The Weird World of WATCH AND WEAR!

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I love talking about the ’80s for nostalgic reasons of course, but more and more I find that I like talking about that decade because I’m awed at just how archaic it seems now; compared to today’s Instant Everything culture where omnipotence is just a click away, the 1980s feel downright Paleolithic. And it’s especially hard for me to remember that the ’80s were 30+ years ago while we as a culture are stuck in this perma-’80s & ’90s closed circuit loop. I’m sure people in 1970 felt light years ahead of 1940, but 2016 feels like it could still be 1983-1997. It’s all very weird. Okay, okay, this old man’ll stop yelling at you to get off his lawn and get to the point.

I wanna talk about Len Rapoport and his company Movie Tees Inc. Len initially started his career in women’s clothing, but a fateful meeting one day with a friend who had recently acquired the merchandise licensing to Rocky IV would change everything for him, for us, and for home video rentals.

To make a long story short, Movie Tees ended up being the first company to bring licensed film related t-shirts to the video market-place. Originally, Movie Tees was simply providing t-shirts for film companies to sell once their movie went to video. (To express just how lucrative this idea was, Len’s first project was for CBS Fox who ordered 100,000 Clan of the Cave Bear t-shirts, which he earned $400,000 from. Can you imagine: 100,000 Clan of the Cave Bear t-shirts.) Soon, however, Movie Tees Inc. were advertising their shirts in magazines, in video stores, and on the videotapes themselves.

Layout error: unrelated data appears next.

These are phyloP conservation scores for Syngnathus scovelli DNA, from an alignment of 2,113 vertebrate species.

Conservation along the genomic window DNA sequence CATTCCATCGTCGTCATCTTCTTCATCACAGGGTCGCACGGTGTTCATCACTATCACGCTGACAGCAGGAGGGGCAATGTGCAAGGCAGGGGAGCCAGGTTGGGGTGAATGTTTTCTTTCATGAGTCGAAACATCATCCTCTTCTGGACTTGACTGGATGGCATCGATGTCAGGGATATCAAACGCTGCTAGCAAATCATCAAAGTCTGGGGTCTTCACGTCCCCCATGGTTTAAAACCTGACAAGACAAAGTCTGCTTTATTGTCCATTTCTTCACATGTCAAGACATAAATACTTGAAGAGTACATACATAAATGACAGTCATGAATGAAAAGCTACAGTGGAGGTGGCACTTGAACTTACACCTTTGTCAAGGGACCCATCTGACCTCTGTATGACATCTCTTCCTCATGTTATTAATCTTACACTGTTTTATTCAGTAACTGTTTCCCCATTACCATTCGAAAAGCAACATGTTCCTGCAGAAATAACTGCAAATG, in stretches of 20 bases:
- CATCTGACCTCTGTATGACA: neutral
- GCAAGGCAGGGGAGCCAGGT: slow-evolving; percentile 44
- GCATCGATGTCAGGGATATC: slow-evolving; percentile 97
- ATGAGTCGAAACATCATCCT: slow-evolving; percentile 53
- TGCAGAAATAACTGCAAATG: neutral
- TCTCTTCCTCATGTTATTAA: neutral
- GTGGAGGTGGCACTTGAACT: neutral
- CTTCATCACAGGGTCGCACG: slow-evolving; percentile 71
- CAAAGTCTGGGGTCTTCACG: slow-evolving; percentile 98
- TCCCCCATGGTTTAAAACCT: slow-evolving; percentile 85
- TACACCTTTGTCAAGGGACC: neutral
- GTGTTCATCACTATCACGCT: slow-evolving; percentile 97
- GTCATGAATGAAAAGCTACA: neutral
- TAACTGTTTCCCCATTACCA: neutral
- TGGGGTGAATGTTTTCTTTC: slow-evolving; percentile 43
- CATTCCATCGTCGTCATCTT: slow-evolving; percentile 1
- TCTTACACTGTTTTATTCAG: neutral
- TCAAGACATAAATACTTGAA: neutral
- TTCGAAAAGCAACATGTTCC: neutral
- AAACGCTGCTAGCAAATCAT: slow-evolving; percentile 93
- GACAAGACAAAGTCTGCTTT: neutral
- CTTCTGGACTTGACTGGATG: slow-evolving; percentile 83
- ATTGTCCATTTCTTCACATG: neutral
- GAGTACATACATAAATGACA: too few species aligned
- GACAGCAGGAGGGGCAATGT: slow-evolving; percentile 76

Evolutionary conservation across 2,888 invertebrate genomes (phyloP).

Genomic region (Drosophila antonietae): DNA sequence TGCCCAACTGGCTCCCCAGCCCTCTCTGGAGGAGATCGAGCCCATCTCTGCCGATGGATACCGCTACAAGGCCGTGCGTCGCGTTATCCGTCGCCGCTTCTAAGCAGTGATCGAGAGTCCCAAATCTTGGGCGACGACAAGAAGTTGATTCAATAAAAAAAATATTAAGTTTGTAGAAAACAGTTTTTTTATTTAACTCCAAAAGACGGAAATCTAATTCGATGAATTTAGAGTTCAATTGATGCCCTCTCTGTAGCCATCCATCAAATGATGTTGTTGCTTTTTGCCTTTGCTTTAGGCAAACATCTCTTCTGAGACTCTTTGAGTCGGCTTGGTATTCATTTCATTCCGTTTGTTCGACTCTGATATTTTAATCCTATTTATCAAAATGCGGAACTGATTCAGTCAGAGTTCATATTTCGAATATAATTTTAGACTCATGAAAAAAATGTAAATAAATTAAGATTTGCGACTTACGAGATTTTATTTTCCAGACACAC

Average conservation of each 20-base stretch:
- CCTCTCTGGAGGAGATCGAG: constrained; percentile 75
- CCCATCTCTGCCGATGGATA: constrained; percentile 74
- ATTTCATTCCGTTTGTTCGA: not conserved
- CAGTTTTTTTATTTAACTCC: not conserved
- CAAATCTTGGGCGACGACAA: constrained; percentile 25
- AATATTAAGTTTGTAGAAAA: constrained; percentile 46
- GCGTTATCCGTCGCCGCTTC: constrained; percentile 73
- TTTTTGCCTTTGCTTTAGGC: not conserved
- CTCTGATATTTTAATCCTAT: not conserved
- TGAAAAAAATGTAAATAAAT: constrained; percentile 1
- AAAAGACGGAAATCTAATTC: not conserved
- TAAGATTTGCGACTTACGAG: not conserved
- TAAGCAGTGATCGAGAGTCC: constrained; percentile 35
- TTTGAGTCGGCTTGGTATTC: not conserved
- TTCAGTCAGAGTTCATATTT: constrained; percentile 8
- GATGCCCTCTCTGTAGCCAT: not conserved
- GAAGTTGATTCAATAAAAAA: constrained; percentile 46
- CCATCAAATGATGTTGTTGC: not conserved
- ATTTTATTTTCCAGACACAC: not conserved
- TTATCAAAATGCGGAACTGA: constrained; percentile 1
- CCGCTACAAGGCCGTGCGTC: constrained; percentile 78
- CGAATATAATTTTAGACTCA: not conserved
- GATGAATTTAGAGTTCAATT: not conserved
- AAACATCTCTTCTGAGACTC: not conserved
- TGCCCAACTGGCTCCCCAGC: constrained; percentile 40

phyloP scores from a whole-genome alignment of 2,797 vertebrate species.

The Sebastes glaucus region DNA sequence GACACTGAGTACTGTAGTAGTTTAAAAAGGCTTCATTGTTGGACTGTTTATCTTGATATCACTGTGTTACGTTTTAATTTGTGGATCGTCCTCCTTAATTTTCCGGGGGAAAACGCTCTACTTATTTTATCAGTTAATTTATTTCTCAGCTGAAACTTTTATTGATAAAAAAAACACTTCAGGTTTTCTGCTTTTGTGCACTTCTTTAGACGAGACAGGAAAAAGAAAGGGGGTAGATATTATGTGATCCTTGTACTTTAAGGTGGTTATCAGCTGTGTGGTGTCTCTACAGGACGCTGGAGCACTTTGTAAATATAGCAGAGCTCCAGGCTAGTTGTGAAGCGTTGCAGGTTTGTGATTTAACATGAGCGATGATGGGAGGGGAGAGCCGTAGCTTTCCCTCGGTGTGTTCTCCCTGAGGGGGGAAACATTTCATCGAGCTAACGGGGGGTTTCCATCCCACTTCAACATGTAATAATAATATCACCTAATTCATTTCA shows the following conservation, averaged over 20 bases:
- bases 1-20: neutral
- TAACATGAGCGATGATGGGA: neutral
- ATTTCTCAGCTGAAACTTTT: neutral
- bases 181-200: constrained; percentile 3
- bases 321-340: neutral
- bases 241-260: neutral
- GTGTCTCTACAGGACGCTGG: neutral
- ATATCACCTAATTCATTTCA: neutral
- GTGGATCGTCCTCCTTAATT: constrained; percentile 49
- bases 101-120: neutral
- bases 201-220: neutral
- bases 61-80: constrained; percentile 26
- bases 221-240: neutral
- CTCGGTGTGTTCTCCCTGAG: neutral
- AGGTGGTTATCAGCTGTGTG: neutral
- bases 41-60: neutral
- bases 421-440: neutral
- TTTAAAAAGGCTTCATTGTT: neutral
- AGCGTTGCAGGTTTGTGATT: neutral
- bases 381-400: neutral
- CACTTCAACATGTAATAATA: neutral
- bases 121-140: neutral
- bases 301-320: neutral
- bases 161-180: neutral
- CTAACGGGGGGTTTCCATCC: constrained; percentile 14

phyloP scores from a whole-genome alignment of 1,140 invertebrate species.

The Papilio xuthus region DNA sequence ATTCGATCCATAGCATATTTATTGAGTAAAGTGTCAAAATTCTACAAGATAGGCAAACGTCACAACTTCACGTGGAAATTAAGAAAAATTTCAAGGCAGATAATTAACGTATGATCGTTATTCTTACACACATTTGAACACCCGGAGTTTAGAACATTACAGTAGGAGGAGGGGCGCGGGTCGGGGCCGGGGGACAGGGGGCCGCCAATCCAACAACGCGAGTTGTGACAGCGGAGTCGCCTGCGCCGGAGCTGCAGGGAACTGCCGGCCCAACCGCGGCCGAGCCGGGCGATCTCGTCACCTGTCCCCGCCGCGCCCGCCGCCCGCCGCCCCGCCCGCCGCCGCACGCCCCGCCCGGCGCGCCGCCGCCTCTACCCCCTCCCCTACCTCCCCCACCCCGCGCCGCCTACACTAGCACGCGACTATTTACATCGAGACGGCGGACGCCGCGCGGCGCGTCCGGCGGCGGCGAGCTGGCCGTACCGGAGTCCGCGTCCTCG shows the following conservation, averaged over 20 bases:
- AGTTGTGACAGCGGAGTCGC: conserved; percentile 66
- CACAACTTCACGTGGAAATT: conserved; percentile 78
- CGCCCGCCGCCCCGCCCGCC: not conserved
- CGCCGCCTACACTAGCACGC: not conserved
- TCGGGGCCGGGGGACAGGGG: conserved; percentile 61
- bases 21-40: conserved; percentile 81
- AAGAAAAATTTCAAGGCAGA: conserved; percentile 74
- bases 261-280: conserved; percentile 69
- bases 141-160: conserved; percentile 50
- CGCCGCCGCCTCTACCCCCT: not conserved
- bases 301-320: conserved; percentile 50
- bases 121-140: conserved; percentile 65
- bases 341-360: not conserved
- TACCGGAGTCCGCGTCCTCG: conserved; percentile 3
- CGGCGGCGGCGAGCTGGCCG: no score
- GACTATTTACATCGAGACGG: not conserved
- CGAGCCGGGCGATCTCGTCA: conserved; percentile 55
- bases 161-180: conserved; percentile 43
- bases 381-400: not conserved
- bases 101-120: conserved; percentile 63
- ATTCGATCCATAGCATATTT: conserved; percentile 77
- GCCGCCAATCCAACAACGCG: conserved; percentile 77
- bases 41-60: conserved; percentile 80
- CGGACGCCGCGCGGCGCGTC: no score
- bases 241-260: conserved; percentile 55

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In the first four months of operation Movie Tees generated over 1.5 million dollars in sales and was the only company producing movie related apparel specifically for the video market. But as with almost all overnight successes, the bottom eventually fell out. Len’s company was unable to keep the momentum going. They went from working on projects like Predator and several Disney films, to producing wearables for Return of the Living Dead II and The Texas Chainsaw Massacre 2. After only 5 years of business, Movie Tees Inc. shuttered its doors. Still, Len and his Little T-shirt Company That Could managed to make some very memorable merchandise, and memorable ads as well.

Oh, right! The ads! Below are a few of the ads that were attached to the new video releases. Len referred to this type of marketing as “Studio Store”, but most everyone else refers to it as “Watch and Wear”. And after you’re finished watching the ads, I highly suggest reading Len’s full story on Movie Tees Inc. — written by Len himself. It’s a fun and interesting peek into the strange niche market he helped create.

Oddly enough, Movie Tees weren’t the only ones shopping products to home viewers. Other companies – especially horror titles – soon jumped on the trend and started offering buyables before and after their movies. Below is a short collection which emulated the Movie Tees model. What I wouldn’t give for a pair of Hellraiser sweatpants!

Len Rapoport, on behalf of anyone who saw your ads in Fangoria or on rented video tape, or who might still own one of these sought after collector’s items: we salute you!

4 thoughts on “The Weird World of WATCH AND WEAR!”

    1. Y’know, I didn’t really remember most of these either. Maybe somewhere deep inside I remembered, but watching them didn’t immediately conjure up any “oh, THIS” type reactions. But hey! Here they are in all their glory, for posterity.

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